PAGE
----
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How to determine the financial health of a company?

This is an extension of chapter 27, how to value a company. To really understand how healthy a company is, we have to go deep into financial statements. This is the true fundamental analysis every investor should do if they want to pick their own stocks. But it must be said that even full financial reports won’t tell you the whole picture. There are many ways to book results or debts making it hard for investors to really figure out where all the money is flowing. There is a reason why accountants exist. 

Things to look for to determine the financial health of a company:

  • Profitability
    • Net profit margin
    • Return on assets
    • Return on equity
  • Operating efficiency
    • Operating margin
    • Operating ratio
  • Liquidity
    • Current ratio
    • Quick ratio
  • Solvency
    • Total debt to total assets ratio
    • Debt to equity ratio
  • Free cash flow

Different ratios to determine if the current price reflects the intrinsic value:

  • Price to earnings ratio (PE ratio) and price/earning to growth ratio
  • Price to book ratio
  • Debt to equity ratio
  • Graham’s value investing formula
  • Margin of safety
  • Trend performance

Valuing a company is an art. If you give one hundred different experts the exact same numbers, you’ll get one hundred different evaluations. That's why there are so many mutual funds, hedge funds and many other investing institutions. They all think they know best. There is no best way to value stocks. This totally depends on how much risk vs rewards you want to take. 

Another thing that might make it very hard to value a company is future growth. To understand the future growth, you need to know everything about the products or services the company is making and compare this with the current market. So you not only need to know what the business is doing, you also need to understand the market and the competition. It makes no sense to buy stocks from Apple if you have no clue what an Iphone or Ipad is. You need to understand the products and the people that buy the products. Invest in what you know. 

Every company is different, so are it’s investors. You can value companies based on aggressiveness, future growth and many other metrics. It’s impossible to go in-depth in each possible option to evaluate a company. But most of the foundation always lies within the financials. Let’s have a look at the different things we can get out of financial statements. 

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Important note before we begin:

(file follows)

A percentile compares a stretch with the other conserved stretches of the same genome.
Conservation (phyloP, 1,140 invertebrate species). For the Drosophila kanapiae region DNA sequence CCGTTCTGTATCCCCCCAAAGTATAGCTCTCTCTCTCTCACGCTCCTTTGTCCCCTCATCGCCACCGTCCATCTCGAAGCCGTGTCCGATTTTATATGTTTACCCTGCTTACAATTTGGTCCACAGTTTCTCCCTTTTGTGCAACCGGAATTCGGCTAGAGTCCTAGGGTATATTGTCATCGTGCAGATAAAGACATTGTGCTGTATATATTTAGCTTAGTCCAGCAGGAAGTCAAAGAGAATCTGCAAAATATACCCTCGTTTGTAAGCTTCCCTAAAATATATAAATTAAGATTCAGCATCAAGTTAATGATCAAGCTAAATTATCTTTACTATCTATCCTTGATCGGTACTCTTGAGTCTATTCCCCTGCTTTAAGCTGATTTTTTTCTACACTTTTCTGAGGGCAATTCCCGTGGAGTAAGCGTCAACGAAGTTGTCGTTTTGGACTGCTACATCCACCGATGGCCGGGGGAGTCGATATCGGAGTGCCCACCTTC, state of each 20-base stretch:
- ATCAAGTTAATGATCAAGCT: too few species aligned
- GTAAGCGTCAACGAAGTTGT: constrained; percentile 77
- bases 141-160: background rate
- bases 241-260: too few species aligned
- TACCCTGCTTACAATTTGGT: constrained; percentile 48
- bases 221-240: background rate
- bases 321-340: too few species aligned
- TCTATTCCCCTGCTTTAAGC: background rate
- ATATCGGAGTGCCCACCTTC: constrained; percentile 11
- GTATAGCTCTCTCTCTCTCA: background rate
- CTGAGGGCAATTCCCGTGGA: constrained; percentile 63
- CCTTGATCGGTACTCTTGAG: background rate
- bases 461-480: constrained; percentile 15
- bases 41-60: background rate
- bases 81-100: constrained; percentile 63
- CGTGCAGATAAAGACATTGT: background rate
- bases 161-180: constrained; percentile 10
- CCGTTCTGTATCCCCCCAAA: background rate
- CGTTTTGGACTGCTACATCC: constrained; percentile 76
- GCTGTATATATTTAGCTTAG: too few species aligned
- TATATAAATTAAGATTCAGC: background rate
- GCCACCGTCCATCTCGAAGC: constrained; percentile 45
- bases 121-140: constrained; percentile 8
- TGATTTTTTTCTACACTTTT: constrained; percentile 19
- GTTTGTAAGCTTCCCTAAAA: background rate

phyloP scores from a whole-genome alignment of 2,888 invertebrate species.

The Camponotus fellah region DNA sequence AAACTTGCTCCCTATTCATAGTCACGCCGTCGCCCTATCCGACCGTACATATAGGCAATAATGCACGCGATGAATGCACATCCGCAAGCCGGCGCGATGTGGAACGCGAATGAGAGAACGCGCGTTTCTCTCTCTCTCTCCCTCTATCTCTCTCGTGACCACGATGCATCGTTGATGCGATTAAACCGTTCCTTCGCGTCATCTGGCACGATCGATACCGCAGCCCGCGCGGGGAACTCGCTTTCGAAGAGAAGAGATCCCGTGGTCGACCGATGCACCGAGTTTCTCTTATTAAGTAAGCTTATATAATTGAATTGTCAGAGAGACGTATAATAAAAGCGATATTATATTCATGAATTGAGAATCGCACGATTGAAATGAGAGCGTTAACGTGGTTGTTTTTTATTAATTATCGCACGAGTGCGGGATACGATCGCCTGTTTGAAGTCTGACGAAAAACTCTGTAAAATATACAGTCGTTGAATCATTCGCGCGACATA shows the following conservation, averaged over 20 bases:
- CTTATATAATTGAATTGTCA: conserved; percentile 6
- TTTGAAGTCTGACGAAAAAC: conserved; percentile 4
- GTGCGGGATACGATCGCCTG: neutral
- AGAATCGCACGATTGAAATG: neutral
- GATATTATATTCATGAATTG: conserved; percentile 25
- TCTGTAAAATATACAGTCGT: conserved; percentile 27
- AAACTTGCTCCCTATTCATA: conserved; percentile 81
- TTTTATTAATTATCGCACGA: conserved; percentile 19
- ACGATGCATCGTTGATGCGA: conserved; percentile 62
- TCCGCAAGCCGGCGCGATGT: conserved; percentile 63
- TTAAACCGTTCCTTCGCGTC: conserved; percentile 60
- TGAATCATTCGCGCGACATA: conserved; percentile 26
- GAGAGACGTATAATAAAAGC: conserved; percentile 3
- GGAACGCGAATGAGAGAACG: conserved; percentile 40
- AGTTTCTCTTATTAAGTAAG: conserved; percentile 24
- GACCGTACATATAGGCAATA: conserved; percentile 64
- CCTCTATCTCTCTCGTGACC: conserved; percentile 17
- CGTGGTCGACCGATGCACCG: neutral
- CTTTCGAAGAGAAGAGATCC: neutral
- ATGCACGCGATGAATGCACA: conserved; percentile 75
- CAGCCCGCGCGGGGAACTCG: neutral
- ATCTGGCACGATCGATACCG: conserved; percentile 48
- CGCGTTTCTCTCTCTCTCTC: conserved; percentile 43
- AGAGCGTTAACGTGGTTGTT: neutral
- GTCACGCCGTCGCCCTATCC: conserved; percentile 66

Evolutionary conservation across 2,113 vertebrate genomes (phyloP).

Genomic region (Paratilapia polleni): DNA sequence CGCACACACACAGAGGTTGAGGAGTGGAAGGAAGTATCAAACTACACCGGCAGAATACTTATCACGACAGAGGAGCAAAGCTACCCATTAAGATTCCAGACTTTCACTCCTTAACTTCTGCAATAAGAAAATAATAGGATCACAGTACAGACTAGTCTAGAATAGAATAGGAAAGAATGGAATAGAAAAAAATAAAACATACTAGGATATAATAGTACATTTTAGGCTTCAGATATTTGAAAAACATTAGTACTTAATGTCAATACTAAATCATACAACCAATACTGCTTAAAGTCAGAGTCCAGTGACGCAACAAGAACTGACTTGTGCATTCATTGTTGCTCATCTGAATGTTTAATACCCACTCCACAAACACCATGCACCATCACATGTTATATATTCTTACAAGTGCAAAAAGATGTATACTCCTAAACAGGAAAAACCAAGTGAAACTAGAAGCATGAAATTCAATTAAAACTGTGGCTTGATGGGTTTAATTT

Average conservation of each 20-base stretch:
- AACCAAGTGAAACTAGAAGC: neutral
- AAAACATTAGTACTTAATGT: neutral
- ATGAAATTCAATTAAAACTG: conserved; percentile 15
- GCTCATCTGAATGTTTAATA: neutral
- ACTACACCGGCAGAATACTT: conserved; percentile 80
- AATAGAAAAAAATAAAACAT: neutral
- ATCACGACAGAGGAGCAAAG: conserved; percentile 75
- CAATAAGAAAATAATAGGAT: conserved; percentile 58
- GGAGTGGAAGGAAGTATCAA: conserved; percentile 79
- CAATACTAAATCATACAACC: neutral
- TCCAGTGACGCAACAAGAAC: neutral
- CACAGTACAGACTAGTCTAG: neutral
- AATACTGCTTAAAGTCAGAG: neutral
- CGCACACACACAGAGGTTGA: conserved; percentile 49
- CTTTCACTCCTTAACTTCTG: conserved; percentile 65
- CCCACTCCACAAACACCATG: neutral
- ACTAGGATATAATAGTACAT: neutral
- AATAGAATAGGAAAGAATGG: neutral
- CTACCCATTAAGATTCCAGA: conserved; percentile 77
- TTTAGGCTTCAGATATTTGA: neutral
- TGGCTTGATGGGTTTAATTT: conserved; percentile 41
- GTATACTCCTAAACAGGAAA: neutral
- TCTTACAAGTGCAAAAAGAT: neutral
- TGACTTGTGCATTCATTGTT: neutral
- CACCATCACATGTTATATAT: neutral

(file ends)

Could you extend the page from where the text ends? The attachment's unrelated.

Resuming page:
All ratio's mentioned in the following chapters are simply ratio's. That does not mean these are leading or that  you can't use other ratio's (there are many more) to determine the health of a company. Just like with day trading where various indicators can be used in different ways, ratio's to determine the health of a company can also be used in different ways. My trading tools are build so you can add your own personal scores to each ratio's. It's important that you can determine your own scores rather then me telling you what you should do. 

My goal is to help you make profitable investment decisions. Because valuing companies can be hard I created various tools that will help you make more confident decisions. I already did the hard work by evaluating every company around the globe with the above mentioned metrics and ratios, including full financial statements and balance sheets. You can determine for yourself if this is imporant for you or not by giving a personal score. For example, check out Tesla.

In my tool you can find the following data from tens of thousands of companies worldwide going back at least 20 years (if available):

1 Company's Financial Health

  • 1.1. Profitability
  • 1.2. Operating Efficiency
  • 1.3. Liquidity
  • 1.4. Solvency

2. Market Valuation

  • 2.1. Price to Earnings
  • 2.2. Price to Book

3. Summary

  • 3.1. Key Performance Indicators and trends

Extra: full reports

  • Latest income statement (annual)
  • Balance Sheet (yearly)
  • Balance Sheet (quarterly)
  • Cash Flow (yearly)
  • Cash Flow (quarterly)
  • Income Statement (yearly)
  • Income Statement (quarterly)

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